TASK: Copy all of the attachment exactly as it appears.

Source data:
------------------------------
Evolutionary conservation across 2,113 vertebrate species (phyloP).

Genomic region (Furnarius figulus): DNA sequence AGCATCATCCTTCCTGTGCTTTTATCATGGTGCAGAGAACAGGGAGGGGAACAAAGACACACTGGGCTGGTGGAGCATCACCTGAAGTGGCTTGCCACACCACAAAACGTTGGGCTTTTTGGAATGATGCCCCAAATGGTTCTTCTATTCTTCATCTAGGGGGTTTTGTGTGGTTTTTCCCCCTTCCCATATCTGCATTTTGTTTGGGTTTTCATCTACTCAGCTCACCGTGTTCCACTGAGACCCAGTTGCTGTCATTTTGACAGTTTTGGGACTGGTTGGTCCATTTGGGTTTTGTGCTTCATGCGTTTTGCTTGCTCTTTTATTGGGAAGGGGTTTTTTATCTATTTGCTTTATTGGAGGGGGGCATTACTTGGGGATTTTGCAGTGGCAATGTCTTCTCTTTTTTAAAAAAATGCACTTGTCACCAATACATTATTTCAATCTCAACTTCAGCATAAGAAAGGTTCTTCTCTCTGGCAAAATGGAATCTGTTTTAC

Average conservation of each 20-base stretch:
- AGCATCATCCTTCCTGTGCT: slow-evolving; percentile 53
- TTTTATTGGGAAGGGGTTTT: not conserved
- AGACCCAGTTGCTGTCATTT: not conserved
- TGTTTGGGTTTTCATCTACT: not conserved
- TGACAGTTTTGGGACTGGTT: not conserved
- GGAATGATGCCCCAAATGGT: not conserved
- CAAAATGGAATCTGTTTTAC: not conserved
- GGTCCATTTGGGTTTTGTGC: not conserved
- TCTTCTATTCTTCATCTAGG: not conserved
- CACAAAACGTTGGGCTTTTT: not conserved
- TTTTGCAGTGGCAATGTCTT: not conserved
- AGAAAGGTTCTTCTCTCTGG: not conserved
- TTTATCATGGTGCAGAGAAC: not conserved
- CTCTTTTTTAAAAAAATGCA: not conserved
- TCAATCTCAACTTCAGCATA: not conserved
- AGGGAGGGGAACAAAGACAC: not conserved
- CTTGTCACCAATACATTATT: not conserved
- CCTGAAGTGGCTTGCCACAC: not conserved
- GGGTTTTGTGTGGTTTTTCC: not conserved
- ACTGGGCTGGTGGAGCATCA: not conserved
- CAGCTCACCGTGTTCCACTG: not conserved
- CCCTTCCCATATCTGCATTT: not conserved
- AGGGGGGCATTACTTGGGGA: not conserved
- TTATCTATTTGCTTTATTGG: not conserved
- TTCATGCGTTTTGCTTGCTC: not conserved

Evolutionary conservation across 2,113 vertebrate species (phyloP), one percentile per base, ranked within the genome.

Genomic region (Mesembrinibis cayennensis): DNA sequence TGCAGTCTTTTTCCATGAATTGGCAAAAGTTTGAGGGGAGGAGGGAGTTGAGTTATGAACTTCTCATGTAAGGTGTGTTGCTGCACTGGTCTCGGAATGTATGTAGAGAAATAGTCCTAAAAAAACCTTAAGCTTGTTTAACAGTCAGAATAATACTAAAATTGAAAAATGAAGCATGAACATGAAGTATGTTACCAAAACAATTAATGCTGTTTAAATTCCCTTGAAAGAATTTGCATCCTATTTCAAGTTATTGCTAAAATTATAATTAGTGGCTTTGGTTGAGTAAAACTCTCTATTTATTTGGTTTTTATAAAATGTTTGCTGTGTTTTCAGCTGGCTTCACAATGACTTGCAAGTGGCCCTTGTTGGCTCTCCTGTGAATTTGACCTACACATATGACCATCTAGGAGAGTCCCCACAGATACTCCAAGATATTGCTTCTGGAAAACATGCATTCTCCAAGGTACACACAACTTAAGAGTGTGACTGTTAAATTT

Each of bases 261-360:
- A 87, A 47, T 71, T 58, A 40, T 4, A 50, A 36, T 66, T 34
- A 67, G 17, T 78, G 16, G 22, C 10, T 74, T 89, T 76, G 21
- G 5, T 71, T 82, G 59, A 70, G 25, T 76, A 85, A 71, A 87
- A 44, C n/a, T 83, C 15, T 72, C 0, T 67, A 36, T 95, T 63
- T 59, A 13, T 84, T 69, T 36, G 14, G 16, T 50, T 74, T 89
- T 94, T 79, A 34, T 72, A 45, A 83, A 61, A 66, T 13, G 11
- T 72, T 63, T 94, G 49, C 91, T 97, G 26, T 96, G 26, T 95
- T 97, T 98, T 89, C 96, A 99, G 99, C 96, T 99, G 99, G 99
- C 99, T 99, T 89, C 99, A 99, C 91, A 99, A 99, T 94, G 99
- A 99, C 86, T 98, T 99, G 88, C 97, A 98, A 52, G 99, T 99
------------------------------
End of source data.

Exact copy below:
Evolutionary conservation across 2,113 vertebrate species (phyloP).

Genomic region (Furnarius figulus): DNA sequence AGCATCATCCTTCCTGTGCTTTTATCATGGTGCAGAGAACAGGGAGGGGAACAAAGACACACTGGGCTGGTGGAGCATCACCTGAAGTGGCTTGCCACACCACAAAACGTTGGGCTTTTTGGAATGATGCCCCAAATGGTTCTTCTATTCTTCATCTAGGGGGTTTTGTGTGGTTTTTCCCCCTTCCCATATCTGCATTTTGTTTGGGTTTTCATCTACTCAGCTCACCGTGTTCCACTGAGACCCAGTTGCTGTCATTTTGACAGTTTTGGGACTGGTTGGTCCATTTGGGTTTTGTGCTTCATGCGTTTTGCTTGCTCTTTTATTGGGAAGGGGTTTTTTATCTATTTGCTTTATTGGAGGGGGGCATTACTTGGGGATTTTGCAGTGGCAATGTCTTCTCTTTTTTAAAAAAATGCACTTGTCACCAATACATTATTTCAATCTCAACTTCAGCATAAGAAAGGTTCTTCTCTCTGGCAAAATGGAATCTGTTTTAC

Average conservation of each 20-base stretch:
- AGCATCATCCTTCCTGTGCT: slow-evolving; percentile 53
- TTTTATTGGGAAGGGGTTTT: not conserved
- AGACCCAGTTGCTGTCATTT: not conserved
- TGTTTGGGTTTTCATCTACT: not conserved
- TGACAGTTTTGGGACTGGTT: not conserved
- GGAATGATGCCCCAAATGGT: not conserved
- CAAAATGGAATCTGTTTTAC: not conserved
- GGTCCATTTGGGTTTTGTGC: not conserved
- TCTTCTATTCTTCATCTAGG: not conserved
- CACAAAACGTTGGGCTTTTT: not conserved
- TTTTGCAGTGGCAATGTCTT: not conserved
- AGAAAGGTTCTTCTCTCTGG: not conserved
- TTTATCATGGTGCAGAGAAC: not conserved
- CTCTTTTTTAAAAAAATGCA: not conserved
- TCAATCTCAACTTCAGCATA: not conserved
- AGGGAGGGGAACAAAGACAC: not conserved
- CTTGTCACCAATACATTATT: not conserved
- CCTGAAGTGGCTTGCCACAC: not conserved
- GGGTTTTGTGTGGTTTTTCC: not conserved
- ACTGGGCTGGTGGAGCATCA: not conserved
- CAGCTCACCGTGTTCCACTG: not conserved
- CCCTTCCCATATCTGCATTT: not conserved
- AGGGGGGCATTACTTGGGGA: not conserved
- TTATCTATTTGCTTTATTGG: not conserved
- TTCATGCGTTTTGCTTGCTC: not conserved

Evolutionary conservation across 2,113 vertebrate species (phyloP), one percentile per base, ranked within the genome.

Genomic region (Mesembrinibis cayennensis): DNA sequence TGCAGTCTTTTTCCATGAATTGGCAAAAGTTTGAGGGGAGGAGGGAGTTGAGTTATGAACTTCTCATGTAAGGTGTGTTGCTGCACTGGTCTCGGAATGTATGTAGAGAAATAGTCCTAAAAAAACCTTAAGCTTGTTTAACAGTCAGAATAATACTAAAATTGAAAAATGAAGCATGAACATGAAGTATGTTACCAAAACAATTAATGCTGTTTAAATTCCCTTGAAAGAATTTGCATCCTATTTCAAGTTATTGCTAAAATTATAATTAGTGGCTTTGGTTGAGTAAAACTCTCTATTTATTTGGTTTTTATAAAATGTTTGCTGTGTTTTCAGCTGGCTTCACAATGACTTGCAAGTGGCCCTTGTTGGCTCTCCTGTGAATTTGACCTACACATATGACCATCTAGGAGAGTCCCCACAGATACTCCAAGATATTGCTTCTGGAAAACATGCATTCTCCAAGGTACACACAACTTAAGAGTGTGACTGTTAAATTT

Each of bases 261-360:
- A 87, A 47, T 71, T 58, A 40, T 4, A 50, A 36, T 66, T 34
- A 67, G 17, T 78, G 16, G 22, C 10, T 74, T 89, T 76, G 21
- G 5, T 71, T 82, G 59, A 70, G 25, T 76, A 85, A 71, A 87
- A 44, C n/a, T 83, C 15, T 72, C 0, T 67, A 36, T 95, T 63
- T 59, A 13, T 84, T 69, T 36, G 14, G 16, T 50, T 74, T 89
- T 94, T 79, A 34, T 72, A 45, A 83, A 61, A 66, T 13, G 11
- T 72, T 63, T 94, G 49, C 91, T 97, G 26, T 96, G 26, T 95
- T 97, T 98, T 89, C 96, A 99, G 99, C 96, T 99, G 99, G 99
- C 99, T 99, T 89, C 99, A 99, C 91, A 99, A 99, T 94, G 99
- A 99, C 86, T 98, T 99, G 88, C 97, A 98, A 52, G 99, T 99